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Rafel Moyà Porcel

21 June 2023
Central banks around the world are increasingly monitoring climate change risks and how these affect their balance sheets and their monetary policy transmission. The European Central Bank (ECB) extensively reviewed its monetary policy implementation framework in 2020-21 to better account also for climate change risks. This paper describes these considerations in detail to provide a holistic perspective of one central bank’s climate-related work in relation to its monetary policy implementation framework. The paper starts by characterising the strategic reflections behind the principles of the enhanced framework and their relationship with the ECB monetary policy strategy review. Climate-related disclosures, improvements in risk assessment, a strengthened collateral framework and tilting of corporate bond purchases are the main pillars of the framework enhancements. The paper sheds light on the key motivations behind these enhancements, including the aspects that were reviewed but left unchanged. It also takes stock of the different challenges involved in the identification and estimation of climate change-related risk, how these can be partially overcome, and when they cannot be overcome, how they can constrain the ability of financial institutions, including central banks, to take further action. The integration of climate change considerations into the monetary policy implementation framework is at its inception. As data availability and quality improve, and risk methodologies develop, central banks will be able to deepen their approach. This paper also examines possible future avenues that central banks, including the ECB, might take to further refine their monetary policy implementation using an assessment framework for climate change-related adjustments.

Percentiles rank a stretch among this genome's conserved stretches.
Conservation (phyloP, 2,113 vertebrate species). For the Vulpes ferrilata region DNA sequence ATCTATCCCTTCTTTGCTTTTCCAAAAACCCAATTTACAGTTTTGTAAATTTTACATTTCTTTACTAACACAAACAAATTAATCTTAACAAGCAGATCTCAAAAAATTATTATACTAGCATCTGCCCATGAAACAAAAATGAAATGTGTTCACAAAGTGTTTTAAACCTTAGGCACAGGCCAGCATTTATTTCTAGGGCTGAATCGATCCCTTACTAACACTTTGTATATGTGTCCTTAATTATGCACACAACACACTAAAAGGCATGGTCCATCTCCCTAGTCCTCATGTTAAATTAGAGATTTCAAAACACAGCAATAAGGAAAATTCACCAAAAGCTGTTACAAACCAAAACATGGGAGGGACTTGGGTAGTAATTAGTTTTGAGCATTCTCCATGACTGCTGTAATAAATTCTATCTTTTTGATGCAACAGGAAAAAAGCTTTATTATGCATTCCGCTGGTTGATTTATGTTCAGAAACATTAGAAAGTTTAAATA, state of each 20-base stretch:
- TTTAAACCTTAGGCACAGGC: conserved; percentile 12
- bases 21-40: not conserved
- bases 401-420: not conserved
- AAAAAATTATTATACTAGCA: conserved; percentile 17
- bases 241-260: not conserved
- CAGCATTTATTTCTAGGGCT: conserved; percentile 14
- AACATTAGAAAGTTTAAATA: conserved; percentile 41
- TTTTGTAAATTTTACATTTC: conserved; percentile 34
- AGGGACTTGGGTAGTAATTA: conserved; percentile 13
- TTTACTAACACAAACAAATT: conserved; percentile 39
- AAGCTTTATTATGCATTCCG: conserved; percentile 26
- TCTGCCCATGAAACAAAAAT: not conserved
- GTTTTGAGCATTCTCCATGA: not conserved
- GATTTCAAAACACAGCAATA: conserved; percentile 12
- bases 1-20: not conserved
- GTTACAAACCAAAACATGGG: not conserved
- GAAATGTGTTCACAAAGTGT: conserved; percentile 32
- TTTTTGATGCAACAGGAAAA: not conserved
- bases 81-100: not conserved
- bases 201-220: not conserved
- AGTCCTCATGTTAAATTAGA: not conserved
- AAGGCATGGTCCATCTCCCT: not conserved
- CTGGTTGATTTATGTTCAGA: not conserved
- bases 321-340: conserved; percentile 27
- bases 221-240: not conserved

JEL Code
E52 : Macroeconomics and Monetary Economics→Monetary Policy, Central Banking, and the Supply of Money and Credit→Monetary Policy
E58 : Macroeconomics and Monetary Economics→Monetary Policy, Central Banking, and the Supply of Money and Credit→Central Banks and Their Policies
Q54 : Agricultural and Natural Resource Economics, Environmental and Ecological Economics→Environmental Economics→Climate, Natural Disasters, Global Warming
D53 : Microeconomics→General Equilibrium and Disequilibrium→Financial Markets
26 May 2020
Financial Stability Review Issue 1, 2020
As awareness of the environmental, social and economic risks from disorderly climate change has grown, so has awareness of the need for businesses to accelerate their decarbonisation. Banks need to be prepared for changes in loan performance should financial losses result from abrupt shifts in policies, technologies or consumer sentiment in response to the risks posed by climate change. While credit ratings could in principle capture such risks, in practice rating agencies have only just begun incorporating risks arising from an abrupt transition to a low-carbon economy.